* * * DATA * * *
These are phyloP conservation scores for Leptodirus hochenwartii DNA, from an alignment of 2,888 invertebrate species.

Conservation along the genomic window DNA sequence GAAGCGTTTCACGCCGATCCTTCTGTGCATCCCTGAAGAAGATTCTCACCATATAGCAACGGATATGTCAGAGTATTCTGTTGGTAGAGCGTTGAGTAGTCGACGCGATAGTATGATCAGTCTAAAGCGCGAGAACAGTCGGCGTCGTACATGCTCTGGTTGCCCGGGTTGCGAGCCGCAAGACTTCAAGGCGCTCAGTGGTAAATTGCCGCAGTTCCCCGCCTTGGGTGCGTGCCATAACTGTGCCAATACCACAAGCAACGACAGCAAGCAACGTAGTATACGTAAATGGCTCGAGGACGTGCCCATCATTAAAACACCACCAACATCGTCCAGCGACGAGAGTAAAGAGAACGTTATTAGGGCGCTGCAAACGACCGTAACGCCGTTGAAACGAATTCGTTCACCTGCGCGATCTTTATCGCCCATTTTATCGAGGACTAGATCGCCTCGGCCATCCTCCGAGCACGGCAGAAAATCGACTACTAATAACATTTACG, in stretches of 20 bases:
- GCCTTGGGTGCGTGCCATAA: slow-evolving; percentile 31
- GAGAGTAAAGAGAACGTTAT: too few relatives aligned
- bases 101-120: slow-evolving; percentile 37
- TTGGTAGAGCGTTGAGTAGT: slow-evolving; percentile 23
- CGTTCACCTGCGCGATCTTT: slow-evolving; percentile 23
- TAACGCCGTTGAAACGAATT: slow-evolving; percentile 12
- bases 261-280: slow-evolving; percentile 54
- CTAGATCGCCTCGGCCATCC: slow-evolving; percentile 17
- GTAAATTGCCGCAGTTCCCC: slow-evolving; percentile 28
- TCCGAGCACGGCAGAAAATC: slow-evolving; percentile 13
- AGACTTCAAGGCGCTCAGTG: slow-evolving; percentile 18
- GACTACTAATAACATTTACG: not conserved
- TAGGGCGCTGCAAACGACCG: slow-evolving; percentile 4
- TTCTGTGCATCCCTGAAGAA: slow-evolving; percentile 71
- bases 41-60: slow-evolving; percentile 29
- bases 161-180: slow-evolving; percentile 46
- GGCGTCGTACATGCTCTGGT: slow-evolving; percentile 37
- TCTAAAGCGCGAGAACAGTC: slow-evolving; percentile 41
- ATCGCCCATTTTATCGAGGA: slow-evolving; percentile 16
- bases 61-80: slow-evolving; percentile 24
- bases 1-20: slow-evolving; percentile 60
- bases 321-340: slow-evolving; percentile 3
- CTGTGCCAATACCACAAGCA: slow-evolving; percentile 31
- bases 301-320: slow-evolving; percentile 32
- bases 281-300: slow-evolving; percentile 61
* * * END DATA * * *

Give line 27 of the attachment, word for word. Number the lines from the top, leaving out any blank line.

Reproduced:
- bases 281-300: slow-evolving; percentile 61